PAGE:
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Showing posts with the label #Literacy

Summaries of the New Testament’s books.

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Did the summaries of the Old Testament’s books, so it’s time I summarized the New Testament’s books too.Gospels.The gospels, I should point out, aren’t Jesus-biographies. They only focus on his ministry: Proclaiming God’s kingdom has come, and he’s its king; teaching us how we’re to live in his kingdom, starting now; and his death and resurrection.Because people think of gospels as Jesus-biographies, they regularly miss the fact Acts is also a gospel: It likewise proclaims God’s kingdom has come, with Jesus its king; how we’re to live, with examples from the apostles’ behavior; and the aftermath of Jesus’s death and resurrection. Acts was written as a sequel to Luke, and arguably they oughta be read together as one giant two-part book. Still, people’s confusion means a lot of New Testament booklists have Acts in its own standalone category of “history.”GOSPEL, ACCORDING TO MATTHEW. A gospel of Christ Jesus, written particularly for a Jewish audience. Hence all its Old Testament quotes…

Summaries of the Old Testament’s books.

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It’s nice to have the book order memorized, but it’s far more useful to know what’s in the books. So here’s a brief summary of each book of the Old Testament.Books of Moses.GENESIS. These are the formation stories of the earth and the Hebrew people.Creation.Adam and Eve and humanity’s fall.Noah ben Lamech, and humanity wiped out by floods.Babel, and humanity’s scattering.Avram ben Terah, or Abraham the Hebrew; his relationship with God, and his relocation to Canaan.Jacob ben Isaac, or Israel; his relationship with God, and the creation of his large family—the ancestors of the 13 tribes.Joseph ben Jacob, or as the Egyptians called him, Chafnat-pahaneakh; how he went from slavery to become Egypt’s vizier, and his brothers’ relocation to Egypt.EXODUS. Primarily it’s about the Exodus—how the Hebrew descendants of Israel became a nation, became enslaved by Egypt, and had to be saved by the LORD himself. It tells how the LORD did that, through 10 plagues of judgment upon Egypt. It introduce…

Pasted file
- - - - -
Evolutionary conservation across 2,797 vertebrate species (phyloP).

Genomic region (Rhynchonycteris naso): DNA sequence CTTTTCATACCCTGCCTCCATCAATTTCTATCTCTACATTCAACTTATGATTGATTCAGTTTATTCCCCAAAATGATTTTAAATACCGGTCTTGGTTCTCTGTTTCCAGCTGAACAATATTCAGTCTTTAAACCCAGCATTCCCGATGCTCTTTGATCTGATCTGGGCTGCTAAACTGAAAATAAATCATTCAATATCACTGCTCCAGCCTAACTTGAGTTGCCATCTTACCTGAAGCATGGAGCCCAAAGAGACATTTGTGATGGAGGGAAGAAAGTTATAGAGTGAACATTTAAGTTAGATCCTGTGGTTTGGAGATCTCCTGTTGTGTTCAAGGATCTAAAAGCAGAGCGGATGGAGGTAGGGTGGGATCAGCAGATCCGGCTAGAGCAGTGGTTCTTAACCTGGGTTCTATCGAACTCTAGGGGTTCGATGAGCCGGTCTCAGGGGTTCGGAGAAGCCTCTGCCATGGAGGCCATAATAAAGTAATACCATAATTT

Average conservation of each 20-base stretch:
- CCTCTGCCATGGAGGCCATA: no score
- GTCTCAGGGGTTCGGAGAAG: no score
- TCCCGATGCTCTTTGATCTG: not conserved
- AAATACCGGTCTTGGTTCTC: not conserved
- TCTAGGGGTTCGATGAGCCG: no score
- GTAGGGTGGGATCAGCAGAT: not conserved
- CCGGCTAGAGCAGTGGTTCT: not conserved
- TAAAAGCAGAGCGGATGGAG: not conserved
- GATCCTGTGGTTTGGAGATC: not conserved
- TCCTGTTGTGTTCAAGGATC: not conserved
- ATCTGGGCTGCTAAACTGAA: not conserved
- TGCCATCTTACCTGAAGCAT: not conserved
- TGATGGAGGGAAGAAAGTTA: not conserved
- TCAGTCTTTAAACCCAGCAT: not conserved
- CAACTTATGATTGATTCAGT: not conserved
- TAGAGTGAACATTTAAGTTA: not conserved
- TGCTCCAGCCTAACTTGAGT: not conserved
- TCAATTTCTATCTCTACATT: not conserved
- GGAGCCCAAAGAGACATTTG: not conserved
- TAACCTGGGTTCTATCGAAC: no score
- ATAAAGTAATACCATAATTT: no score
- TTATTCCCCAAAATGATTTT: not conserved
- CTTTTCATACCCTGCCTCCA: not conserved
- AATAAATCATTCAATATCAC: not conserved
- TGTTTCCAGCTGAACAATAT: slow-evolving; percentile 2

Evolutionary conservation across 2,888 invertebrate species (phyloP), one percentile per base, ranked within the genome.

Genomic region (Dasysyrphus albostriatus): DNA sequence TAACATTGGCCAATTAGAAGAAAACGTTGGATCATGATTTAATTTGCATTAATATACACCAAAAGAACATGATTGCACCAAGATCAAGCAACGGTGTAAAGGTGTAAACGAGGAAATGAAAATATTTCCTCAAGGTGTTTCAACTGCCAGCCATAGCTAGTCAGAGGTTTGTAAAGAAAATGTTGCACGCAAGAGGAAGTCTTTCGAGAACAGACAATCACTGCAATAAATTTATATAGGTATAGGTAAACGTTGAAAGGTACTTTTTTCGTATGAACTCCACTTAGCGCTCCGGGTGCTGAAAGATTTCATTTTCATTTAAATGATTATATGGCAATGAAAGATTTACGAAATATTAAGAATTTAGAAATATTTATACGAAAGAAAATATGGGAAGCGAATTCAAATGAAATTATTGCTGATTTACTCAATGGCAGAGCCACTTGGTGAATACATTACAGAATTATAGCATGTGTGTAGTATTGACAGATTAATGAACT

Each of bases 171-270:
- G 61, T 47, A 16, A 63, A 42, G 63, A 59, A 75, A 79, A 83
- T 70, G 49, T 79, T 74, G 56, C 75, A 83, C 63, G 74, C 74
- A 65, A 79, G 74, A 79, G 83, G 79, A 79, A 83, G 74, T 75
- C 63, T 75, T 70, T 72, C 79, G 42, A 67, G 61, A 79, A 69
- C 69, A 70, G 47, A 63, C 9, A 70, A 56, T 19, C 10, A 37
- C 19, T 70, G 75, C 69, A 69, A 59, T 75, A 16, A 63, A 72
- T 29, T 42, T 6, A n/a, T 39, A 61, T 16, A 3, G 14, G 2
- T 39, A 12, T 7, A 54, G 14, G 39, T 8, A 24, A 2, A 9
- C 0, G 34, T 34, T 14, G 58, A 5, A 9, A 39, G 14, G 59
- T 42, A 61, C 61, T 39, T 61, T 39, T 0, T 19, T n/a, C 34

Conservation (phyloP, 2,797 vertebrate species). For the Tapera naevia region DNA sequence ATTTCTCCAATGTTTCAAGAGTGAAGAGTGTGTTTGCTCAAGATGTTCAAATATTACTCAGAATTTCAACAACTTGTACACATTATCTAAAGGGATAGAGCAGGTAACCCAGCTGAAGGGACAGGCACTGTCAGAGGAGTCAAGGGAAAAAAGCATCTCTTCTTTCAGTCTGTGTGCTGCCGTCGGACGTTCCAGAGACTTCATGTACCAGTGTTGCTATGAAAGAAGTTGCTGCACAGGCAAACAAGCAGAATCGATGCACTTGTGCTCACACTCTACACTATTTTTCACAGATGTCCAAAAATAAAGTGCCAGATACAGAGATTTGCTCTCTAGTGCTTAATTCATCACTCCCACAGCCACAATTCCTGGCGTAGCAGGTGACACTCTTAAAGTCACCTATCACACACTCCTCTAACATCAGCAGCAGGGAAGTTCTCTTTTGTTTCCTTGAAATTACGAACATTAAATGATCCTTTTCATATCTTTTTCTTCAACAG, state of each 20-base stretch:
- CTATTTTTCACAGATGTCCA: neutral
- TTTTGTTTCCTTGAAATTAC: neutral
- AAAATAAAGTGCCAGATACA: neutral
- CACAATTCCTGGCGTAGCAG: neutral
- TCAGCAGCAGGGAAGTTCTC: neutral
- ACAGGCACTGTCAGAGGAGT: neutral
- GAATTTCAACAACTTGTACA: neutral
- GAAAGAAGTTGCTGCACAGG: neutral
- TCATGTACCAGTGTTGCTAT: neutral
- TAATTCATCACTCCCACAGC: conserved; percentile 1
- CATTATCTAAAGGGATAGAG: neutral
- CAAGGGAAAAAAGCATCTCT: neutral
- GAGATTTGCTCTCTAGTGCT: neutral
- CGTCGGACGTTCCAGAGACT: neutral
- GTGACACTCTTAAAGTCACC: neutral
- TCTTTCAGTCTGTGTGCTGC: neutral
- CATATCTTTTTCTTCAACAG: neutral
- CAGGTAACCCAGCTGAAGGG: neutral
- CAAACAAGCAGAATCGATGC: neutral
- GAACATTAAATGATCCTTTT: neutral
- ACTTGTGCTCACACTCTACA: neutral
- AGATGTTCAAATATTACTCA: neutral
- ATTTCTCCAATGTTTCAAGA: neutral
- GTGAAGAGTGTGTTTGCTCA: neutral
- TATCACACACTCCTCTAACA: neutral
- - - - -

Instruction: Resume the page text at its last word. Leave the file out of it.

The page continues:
The books in your bible.

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The bible’s an anthology, a collection of books and letters about God. (We tend to call ’em “books” either way.) There are two major divisions: The Old Testament, and the New Testament.The Old Testament is the book collection assembled by the ancient Hebrews. For the most part they were written in two variants of ancient Hebrew: Early Biblical Hebrew, which is what the “books of Moses” and the Deuteronomistic history and the Prophets was written in; and Late Biblical Hebrew, which much of the rest was written in. Late Biblical Hebrew has some heavy influences from Aramaic, the language which had replaced Hebrew by 500BC, which was around the time the last of the OT was written.The apocrypha isn’t actually one of those major divisions. They’re the books which were added to the OT when it was translated into Greek in the 400s BC. These Greek bibles, which get called the Septuagint, were considered the bible by the early Christians, so the additional books were part of their Old Testamen…

Put some bible in your brain!

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There are certain bits of bible which need to be embedded in a Christian’s brain. Need to be.No, this isn’t a requirement before God can save you. But it’s extremely useful to be able to quote various verses and passages which remind us of God’s love and grace and goodness, of Jesus’s teachings and commands, of the thinking behind God’s acts and our beliefs, and of promises, encouragements, and expectations. We need to put some verses into our memories.So here’s how we get started.Lots of Christians insist there are particular verses every one of us ought have memorized, like the Lord’s Prayer, or “the Lord’s my shepherd,”John 3.16, or Romans 6.23, or Romans 10.9. (People tend to refer to verses by their addresses. That’s sorta annoying for those of us who mix addresses up. I’m one of them, by the way.)No, I’m not going to go through the entire list of Christians’ favorite memory verses right now. I’ll bring one or another up from time to time. If you’ve been praying the Lord’s Prayer…